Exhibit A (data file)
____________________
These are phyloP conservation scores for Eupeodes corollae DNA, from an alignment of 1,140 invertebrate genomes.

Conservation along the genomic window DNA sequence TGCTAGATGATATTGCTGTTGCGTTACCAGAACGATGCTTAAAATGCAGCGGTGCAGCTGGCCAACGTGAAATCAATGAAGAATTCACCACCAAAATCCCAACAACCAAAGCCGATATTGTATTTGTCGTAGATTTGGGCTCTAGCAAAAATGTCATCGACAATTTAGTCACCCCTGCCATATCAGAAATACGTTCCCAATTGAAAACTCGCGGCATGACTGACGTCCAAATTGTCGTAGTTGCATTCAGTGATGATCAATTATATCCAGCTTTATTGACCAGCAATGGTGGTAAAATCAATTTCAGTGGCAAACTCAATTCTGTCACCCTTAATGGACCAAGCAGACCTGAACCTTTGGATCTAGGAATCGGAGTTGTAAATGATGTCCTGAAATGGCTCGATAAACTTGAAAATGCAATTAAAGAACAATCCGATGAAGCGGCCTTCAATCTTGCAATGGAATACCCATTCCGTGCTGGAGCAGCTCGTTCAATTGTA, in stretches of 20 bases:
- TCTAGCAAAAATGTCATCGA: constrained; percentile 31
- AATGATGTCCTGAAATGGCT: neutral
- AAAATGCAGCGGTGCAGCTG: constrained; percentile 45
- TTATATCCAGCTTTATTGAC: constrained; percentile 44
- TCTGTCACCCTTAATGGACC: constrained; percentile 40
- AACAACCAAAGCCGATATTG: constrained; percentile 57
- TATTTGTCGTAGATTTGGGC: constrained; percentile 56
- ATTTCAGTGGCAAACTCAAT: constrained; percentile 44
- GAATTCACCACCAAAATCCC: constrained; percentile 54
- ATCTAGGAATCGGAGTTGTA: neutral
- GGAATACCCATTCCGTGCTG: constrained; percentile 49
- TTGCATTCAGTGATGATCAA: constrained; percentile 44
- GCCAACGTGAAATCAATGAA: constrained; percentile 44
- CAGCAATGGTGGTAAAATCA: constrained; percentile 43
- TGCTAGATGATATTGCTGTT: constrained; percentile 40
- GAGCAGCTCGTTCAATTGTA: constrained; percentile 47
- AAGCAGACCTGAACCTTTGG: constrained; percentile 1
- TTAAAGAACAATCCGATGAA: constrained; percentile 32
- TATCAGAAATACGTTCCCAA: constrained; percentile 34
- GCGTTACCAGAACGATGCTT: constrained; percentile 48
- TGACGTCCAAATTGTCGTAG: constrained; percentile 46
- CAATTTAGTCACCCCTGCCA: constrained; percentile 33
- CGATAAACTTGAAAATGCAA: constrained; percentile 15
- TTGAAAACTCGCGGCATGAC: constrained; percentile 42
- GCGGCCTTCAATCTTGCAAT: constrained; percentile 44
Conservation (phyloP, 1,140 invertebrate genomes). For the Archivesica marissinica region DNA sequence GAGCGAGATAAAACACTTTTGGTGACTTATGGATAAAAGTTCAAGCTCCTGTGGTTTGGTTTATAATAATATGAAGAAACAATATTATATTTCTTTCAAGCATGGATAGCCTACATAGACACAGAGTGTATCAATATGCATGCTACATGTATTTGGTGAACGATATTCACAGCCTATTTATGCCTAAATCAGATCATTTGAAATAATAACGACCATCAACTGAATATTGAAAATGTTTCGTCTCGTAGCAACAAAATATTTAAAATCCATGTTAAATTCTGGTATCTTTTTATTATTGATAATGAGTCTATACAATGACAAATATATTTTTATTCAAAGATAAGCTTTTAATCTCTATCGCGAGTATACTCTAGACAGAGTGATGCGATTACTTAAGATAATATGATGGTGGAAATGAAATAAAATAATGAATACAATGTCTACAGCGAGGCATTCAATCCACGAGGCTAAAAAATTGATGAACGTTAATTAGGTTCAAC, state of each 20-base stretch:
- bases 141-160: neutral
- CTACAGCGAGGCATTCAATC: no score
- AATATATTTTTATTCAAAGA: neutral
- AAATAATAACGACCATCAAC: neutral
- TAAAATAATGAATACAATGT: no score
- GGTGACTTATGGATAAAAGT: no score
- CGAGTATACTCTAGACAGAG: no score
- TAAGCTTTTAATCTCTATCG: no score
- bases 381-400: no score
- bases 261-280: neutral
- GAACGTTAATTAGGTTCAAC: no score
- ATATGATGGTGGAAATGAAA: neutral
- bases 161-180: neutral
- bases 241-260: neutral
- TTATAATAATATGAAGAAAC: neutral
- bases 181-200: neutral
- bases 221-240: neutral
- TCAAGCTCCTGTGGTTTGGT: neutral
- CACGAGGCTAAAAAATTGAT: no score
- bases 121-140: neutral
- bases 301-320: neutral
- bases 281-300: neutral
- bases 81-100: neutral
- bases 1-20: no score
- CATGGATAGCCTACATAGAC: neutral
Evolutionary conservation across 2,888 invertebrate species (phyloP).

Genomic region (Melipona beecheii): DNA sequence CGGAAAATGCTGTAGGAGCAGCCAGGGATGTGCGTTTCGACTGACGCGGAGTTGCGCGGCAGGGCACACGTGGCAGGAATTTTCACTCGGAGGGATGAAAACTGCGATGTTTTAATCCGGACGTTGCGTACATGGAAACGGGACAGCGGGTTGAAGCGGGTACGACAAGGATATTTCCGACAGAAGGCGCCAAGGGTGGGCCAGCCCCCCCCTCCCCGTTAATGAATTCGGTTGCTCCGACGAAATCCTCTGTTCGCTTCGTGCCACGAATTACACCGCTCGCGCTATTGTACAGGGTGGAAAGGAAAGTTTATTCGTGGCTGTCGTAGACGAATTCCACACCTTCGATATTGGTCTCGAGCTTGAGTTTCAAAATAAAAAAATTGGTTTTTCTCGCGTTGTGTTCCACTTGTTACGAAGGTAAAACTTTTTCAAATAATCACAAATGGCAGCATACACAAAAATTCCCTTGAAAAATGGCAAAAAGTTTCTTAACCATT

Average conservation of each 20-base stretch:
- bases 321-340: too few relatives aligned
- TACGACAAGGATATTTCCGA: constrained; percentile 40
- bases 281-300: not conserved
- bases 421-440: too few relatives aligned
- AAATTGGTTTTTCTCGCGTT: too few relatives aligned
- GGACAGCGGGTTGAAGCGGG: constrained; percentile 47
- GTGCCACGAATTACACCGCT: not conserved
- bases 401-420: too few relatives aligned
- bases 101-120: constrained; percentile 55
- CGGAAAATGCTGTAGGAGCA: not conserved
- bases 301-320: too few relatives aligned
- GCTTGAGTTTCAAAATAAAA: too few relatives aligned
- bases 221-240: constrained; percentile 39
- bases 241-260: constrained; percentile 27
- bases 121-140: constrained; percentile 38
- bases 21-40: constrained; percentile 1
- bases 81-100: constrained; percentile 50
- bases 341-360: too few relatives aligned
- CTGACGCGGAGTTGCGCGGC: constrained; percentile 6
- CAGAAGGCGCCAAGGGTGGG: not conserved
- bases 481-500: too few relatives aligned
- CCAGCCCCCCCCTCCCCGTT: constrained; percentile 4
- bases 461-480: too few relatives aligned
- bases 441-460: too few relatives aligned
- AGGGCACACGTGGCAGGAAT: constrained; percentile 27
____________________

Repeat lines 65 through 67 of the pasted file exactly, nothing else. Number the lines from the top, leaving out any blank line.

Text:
- bases 101-120: constrained; percentile 55
- CGGAAAATGCTGTAGGAGCA: not conserved
- bases 301-320: too few relatives aligned